This announcement emerged during discussions at the International Conference on December 11, 2023, organized by the International Water Association (IWA) in collaboration with the WASAC and other stakeholders.
The conference, attended by over a thousand scholars, delved into strategies for global water provision and modern hygiene and sanitation. Prof. Omar Munyaneza, CEO of WASAC, emphasized the need for over $400 million annually to achieve Rwanda’s clean water and sanitation goals, acknowledging the financial challenges.
Addressing the current state of water treatment plants, Prof. Munyaneza highlighted the need to expand infrastructure, particularly pipes, to meet growing demands as Rwanda undergoes rapid development. He stressed the urgency to address aging and insufficient pipes, emphasizing projects aimed at long-term sustainability beyond 2050.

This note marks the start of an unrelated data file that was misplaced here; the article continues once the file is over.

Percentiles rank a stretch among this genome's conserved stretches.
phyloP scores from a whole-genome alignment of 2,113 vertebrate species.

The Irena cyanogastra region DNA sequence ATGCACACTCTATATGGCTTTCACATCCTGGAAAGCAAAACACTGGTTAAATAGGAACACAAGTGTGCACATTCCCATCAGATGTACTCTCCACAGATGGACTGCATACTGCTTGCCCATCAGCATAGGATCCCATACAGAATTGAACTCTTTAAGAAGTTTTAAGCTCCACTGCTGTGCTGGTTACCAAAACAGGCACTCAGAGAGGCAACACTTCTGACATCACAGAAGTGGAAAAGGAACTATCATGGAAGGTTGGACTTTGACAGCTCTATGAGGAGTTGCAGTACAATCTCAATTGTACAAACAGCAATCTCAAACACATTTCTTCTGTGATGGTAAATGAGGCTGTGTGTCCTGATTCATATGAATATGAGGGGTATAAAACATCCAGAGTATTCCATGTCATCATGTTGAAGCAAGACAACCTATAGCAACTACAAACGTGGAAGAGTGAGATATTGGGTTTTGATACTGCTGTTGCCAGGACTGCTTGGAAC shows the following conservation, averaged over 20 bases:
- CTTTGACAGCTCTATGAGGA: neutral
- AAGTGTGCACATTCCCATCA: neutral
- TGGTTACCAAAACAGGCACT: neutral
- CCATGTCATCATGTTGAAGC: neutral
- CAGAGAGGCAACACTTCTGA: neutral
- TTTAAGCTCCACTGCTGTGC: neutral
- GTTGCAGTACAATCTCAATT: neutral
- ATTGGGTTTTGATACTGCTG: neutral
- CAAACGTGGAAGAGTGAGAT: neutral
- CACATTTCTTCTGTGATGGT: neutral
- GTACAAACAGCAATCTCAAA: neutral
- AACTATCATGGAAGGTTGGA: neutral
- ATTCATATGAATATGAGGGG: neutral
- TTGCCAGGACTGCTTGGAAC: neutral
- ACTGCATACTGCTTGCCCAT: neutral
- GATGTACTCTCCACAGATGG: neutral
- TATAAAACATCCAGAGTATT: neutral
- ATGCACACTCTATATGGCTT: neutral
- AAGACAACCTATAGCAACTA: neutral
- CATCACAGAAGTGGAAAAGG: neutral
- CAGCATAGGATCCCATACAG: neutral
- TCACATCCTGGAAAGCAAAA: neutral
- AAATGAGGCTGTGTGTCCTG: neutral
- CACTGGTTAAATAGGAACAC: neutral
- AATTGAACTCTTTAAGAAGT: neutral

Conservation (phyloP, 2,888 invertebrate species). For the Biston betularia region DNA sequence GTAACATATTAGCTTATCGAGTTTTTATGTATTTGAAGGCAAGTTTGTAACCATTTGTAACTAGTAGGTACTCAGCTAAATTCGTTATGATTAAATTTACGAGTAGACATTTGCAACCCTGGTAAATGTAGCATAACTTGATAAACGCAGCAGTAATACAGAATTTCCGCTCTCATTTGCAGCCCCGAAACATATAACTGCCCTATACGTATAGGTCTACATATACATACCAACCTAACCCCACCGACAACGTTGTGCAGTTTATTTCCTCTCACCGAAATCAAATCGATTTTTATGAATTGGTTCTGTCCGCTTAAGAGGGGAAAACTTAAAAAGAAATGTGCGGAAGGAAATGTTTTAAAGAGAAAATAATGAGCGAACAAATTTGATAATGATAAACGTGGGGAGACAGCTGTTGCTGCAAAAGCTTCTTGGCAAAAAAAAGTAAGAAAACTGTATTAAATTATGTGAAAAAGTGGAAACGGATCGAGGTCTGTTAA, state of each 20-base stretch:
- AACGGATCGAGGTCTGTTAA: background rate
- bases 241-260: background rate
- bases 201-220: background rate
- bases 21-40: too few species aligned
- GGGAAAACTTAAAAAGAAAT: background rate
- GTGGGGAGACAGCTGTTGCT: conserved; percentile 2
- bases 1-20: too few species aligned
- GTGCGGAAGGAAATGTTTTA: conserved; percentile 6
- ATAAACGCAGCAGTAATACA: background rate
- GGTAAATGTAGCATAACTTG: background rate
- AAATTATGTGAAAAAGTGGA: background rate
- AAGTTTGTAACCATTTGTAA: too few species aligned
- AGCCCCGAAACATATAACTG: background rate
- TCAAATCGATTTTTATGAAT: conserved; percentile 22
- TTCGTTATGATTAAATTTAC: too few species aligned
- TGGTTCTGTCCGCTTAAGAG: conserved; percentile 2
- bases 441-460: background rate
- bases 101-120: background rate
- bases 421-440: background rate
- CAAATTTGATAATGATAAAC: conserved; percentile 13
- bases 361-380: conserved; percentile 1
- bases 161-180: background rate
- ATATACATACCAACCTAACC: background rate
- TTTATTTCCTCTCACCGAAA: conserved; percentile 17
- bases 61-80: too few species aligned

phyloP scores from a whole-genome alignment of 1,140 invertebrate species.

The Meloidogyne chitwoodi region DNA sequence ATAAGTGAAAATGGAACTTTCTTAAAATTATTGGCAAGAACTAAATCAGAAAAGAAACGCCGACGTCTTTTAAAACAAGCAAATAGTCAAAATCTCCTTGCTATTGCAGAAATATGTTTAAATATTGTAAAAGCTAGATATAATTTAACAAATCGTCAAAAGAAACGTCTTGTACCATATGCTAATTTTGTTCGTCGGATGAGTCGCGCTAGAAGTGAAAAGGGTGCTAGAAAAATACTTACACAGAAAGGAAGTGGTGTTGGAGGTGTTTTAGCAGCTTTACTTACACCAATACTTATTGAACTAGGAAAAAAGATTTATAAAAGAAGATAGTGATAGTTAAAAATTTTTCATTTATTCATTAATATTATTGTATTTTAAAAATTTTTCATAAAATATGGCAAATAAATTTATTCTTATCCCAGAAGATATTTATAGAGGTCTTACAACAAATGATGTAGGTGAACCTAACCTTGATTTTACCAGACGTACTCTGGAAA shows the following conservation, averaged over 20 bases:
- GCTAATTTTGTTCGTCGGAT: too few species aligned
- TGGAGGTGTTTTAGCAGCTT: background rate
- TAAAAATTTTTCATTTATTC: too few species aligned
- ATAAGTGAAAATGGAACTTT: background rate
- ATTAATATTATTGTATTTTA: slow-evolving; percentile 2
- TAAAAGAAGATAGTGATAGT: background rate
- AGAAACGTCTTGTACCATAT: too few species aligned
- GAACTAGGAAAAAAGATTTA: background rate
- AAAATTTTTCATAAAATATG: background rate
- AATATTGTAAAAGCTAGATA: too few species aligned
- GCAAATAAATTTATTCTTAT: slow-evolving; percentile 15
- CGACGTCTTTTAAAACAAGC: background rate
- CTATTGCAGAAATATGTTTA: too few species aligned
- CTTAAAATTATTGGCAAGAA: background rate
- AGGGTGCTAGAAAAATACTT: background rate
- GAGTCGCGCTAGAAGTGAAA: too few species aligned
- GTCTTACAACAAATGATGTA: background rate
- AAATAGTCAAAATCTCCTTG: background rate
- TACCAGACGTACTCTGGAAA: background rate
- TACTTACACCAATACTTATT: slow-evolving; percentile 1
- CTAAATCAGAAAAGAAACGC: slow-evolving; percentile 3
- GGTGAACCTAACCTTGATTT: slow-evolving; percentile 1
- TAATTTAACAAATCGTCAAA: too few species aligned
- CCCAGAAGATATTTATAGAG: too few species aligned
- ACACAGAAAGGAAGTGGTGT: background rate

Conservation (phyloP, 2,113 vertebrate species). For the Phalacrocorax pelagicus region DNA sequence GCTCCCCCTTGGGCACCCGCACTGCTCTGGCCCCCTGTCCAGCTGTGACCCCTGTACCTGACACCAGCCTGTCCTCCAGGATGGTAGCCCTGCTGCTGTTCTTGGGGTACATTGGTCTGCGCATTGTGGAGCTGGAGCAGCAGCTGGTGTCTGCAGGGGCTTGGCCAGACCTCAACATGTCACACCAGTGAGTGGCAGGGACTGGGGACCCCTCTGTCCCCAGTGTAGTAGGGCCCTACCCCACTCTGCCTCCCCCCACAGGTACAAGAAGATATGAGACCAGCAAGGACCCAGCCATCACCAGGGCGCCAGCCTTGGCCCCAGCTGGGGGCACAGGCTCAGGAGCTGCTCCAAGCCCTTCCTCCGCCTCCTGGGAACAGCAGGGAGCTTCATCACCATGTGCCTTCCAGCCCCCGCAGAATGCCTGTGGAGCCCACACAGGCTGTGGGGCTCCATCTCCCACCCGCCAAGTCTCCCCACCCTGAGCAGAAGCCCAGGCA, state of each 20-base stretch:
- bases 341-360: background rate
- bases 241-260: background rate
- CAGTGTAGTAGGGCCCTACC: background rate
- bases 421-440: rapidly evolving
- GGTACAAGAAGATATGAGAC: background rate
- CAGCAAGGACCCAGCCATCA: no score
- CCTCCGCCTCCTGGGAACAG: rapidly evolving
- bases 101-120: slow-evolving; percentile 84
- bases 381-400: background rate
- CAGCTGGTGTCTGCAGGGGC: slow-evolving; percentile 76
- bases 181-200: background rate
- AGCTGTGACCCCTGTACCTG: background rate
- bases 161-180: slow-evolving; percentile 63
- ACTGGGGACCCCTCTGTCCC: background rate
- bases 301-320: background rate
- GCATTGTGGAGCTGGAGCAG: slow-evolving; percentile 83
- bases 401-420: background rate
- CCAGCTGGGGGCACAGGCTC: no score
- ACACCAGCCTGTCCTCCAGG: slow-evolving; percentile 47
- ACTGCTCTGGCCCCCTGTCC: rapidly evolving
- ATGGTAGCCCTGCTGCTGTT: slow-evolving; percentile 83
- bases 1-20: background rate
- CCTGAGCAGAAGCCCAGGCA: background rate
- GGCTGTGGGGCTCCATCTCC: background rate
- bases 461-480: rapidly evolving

Partnerships play a crucial role in WASAC’s progress, with recent support from the African Development Bank amounting to Rwf342 billion for water projects in ten districts. The initiative, spanning three years from January 2024, includes repairing the Nzove Water Plant and aims to address water inequality issues.
Despite achieving a water distribution rate of 82.3%, Minister of Infrastructure, Dr. Jimmy Gasore, attributes the success to ongoing projects aligned with the Vision 2050. He emphasizes the significance of the recently approved water and sanitation policy in attracting partners and investments.
Vision 2050, a decision stemming from the 13th National Dialogue Council in 2015, seeks to elevate Rwanda’s economy, with per capita income projections reaching 4036$ in 2035 and 12476$ in 2050. The World Bank estimates a global need of 22.6 billion dollars over the next 27 years to provide clean water universally.
Tom Mollenkopf, Head of IWA, underscores the importance of political will and international collaboration to address the shared challenge of water provision, emphasizing the need for joint efforts to find effective solutions.